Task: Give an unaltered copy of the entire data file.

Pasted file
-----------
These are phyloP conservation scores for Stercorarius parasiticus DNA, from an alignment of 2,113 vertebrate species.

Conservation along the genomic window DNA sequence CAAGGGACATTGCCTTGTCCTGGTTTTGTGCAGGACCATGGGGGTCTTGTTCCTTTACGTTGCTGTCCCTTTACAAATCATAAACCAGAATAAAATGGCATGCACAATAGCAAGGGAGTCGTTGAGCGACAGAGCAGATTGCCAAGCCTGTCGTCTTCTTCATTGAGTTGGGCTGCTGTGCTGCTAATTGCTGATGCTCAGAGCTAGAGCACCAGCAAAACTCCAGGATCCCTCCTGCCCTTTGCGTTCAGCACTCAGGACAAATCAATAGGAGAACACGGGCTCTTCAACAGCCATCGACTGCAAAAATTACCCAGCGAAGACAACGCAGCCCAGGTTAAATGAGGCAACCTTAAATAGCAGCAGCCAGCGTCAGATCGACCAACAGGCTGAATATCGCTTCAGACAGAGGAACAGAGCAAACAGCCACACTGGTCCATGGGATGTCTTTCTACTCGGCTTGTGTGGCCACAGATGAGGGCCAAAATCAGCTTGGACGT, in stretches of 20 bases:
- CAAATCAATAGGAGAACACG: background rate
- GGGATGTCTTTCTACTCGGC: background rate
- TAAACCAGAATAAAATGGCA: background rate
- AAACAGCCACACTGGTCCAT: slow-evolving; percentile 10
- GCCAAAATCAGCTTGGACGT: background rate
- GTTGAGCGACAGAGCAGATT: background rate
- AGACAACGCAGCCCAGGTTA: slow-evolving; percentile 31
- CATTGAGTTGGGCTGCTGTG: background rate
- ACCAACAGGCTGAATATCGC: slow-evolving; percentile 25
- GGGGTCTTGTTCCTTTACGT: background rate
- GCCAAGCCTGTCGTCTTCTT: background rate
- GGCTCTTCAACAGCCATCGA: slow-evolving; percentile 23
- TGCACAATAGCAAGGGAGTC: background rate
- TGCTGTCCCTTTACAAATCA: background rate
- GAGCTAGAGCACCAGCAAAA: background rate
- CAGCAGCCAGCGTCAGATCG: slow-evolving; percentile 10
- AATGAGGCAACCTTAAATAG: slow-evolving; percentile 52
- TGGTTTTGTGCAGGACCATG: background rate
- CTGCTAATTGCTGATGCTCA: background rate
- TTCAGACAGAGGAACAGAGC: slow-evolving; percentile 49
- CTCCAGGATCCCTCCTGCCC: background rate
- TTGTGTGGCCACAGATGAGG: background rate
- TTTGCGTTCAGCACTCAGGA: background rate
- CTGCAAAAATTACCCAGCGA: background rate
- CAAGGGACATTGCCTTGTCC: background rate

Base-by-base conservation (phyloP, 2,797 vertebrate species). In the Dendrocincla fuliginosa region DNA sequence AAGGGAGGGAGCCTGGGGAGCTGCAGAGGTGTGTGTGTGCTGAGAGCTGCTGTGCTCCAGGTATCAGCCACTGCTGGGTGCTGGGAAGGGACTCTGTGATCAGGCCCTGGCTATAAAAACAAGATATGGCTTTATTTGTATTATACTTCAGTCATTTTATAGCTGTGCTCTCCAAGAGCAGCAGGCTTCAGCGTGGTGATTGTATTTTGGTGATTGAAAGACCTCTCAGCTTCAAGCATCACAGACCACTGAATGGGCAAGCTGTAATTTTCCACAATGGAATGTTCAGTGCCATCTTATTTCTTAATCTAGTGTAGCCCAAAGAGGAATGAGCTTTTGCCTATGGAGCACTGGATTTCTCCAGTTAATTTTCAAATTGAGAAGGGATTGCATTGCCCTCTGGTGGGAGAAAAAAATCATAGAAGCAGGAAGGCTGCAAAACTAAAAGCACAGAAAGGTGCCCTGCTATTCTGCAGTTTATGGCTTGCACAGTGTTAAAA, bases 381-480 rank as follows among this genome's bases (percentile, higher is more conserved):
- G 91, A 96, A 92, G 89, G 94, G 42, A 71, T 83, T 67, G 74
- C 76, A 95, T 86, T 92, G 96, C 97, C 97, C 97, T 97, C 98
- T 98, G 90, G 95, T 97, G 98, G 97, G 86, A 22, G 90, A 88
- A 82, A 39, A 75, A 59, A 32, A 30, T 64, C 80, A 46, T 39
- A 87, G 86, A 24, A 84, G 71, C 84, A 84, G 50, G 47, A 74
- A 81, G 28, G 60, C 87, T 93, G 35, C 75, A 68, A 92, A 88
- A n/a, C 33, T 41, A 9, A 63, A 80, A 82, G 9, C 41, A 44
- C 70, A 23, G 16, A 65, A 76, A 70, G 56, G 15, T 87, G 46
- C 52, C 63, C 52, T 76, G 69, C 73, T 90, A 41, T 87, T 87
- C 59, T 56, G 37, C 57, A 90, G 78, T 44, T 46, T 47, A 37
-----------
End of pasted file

These are phyloP conservation scores for Stercorarius parasiticus DNA, from an alignment of 2,113 vertebrate species.

Conservation along the genomic window DNA sequence CAAGGGACATTGCCTTGTCCTGGTTTTGTGCAGGACCATGGGGGTCTTGTTCCTTTACGTTGCTGTCCCTTTACAAATCATAAACCAGAATAAAATGGCATGCACAATAGCAAGGGAGTCGTTGAGCGACAGAGCAGATTGCCAAGCCTGTCGTCTTCTTCATTGAGTTGGGCTGCTGTGCTGCTAATTGCTGATGCTCAGAGCTAGAGCACCAGCAAAACTCCAGGATCCCTCCTGCCCTTTGCGTTCAGCACTCAGGACAAATCAATAGGAGAACACGGGCTCTTCAACAGCCATCGACTGCAAAAATTACCCAGCGAAGACAACGCAGCCCAGGTTAAATGAGGCAACCTTAAATAGCAGCAGCCAGCGTCAGATCGACCAACAGGCTGAATATCGCTTCAGACAGAGGAACAGAGCAAACAGCCACACTGGTCCATGGGATGTCTTTCTACTCGGCTTGTGTGGCCACAGATGAGGGCCAAAATCAGCTTGGACGT, in stretches of 20 bases:
- CAAATCAATAGGAGAACACG: background rate
- GGGATGTCTTTCTACTCGGC: background rate
- TAAACCAGAATAAAATGGCA: background rate
- AAACAGCCACACTGGTCCAT: slow-evolving; percentile 10
- GCCAAAATCAGCTTGGACGT: background rate
- GTTGAGCGACAGAGCAGATT: background rate
- AGACAACGCAGCCCAGGTTA: slow-evolving; percentile 31
- CATTGAGTTGGGCTGCTGTG: background rate
- ACCAACAGGCTGAATATCGC: slow-evolving; percentile 25
- GGGGTCTTGTTCCTTTACGT: background rate
- GCCAAGCCTGTCGTCTTCTT: background rate
- GGCTCTTCAACAGCCATCGA: slow-evolving; percentile 23
- TGCACAATAGCAAGGGAGTC: background rate
- TGCTGTCCCTTTACAAATCA: background rate
- GAGCTAGAGCACCAGCAAAA: background rate
- CAGCAGCCAGCGTCAGATCG: slow-evolving; percentile 10
- AATGAGGCAACCTTAAATAG: slow-evolving; percentile 52
- TGGTTTTGTGCAGGACCATG: background rate
- CTGCTAATTGCTGATGCTCA: background rate
- TTCAGACAGAGGAACAGAGC: slow-evolving; percentile 49
- CTCCAGGATCCCTCCTGCCC: background rate
- TTGTGTGGCCACAGATGAGG: background rate
- TTTGCGTTCAGCACTCAGGA: background rate
- CTGCAAAAATTACCCAGCGA: background rate
- CAAGGGACATTGCCTTGTCC: background rate

Base-by-base conservation (phyloP, 2,797 vertebrate species). In the Dendrocincla fuliginosa region DNA sequence AAGGGAGGGAGCCTGGGGAGCTGCAGAGGTGTGTGTGTGCTGAGAGCTGCTGTGCTCCAGGTATCAGCCACTGCTGGGTGCTGGGAAGGGACTCTGTGATCAGGCCCTGGCTATAAAAACAAGATATGGCTTTATTTGTATTATACTTCAGTCATTTTATAGCTGTGCTCTCCAAGAGCAGCAGGCTTCAGCGTGGTGATTGTATTTTGGTGATTGAAAGACCTCTCAGCTTCAAGCATCACAGACCACTGAATGGGCAAGCTGTAATTTTCCACAATGGAATGTTCAGTGCCATCTTATTTCTTAATCTAGTGTAGCCCAAAGAGGAATGAGCTTTTGCCTATGGAGCACTGGATTTCTCCAGTTAATTTTCAAATTGAGAAGGGATTGCATTGCCCTCTGGTGGGAGAAAAAAATCATAGAAGCAGGAAGGCTGCAAAACTAAAAGCACAGAAAGGTGCCCTGCTATTCTGCAGTTTATGGCTTGCACAGTGTTAAAA, bases 381-480 rank as follows among this genome's bases (percentile, higher is more conserved):
- G 91, A 96, A 92, G 89, G 94, G 42, A 71, T 83, T 67, G 74
- C 76, A 95, T 86, T 92, G 96, C 97, C 97, C 97, T 97, C 98
- T 98, G 90, G 95, T 97, G 98, G 97, G 86, A 22, G 90, A 88
- A 82, A 39, A 75, A 59, A 32, A 30, T 64, C 80, A 46, T 39
- A 87, G 86, A 24, A 84, G 71, C 84, A 84, G 50, G 47, A 74
- A 81, G 28, G 60, C 87, T 93, G 35, C 75, A 68, A 92, A 88
- A n/a, C 33, T 41, A 9, A 63, A 80, A 82, G 9, C 41, A 44
- C 70, A 23, G 16, A 65, A 76, A 70, G 56, G 15, T 87, G 46
- C 52, C 63, C 52, T 76, G 69, C 73, T 90, A 41, T 87, T 87
- C 59, T 56, G 37, C 57, A 90, G 78, T 44, T 46, T 47, A 37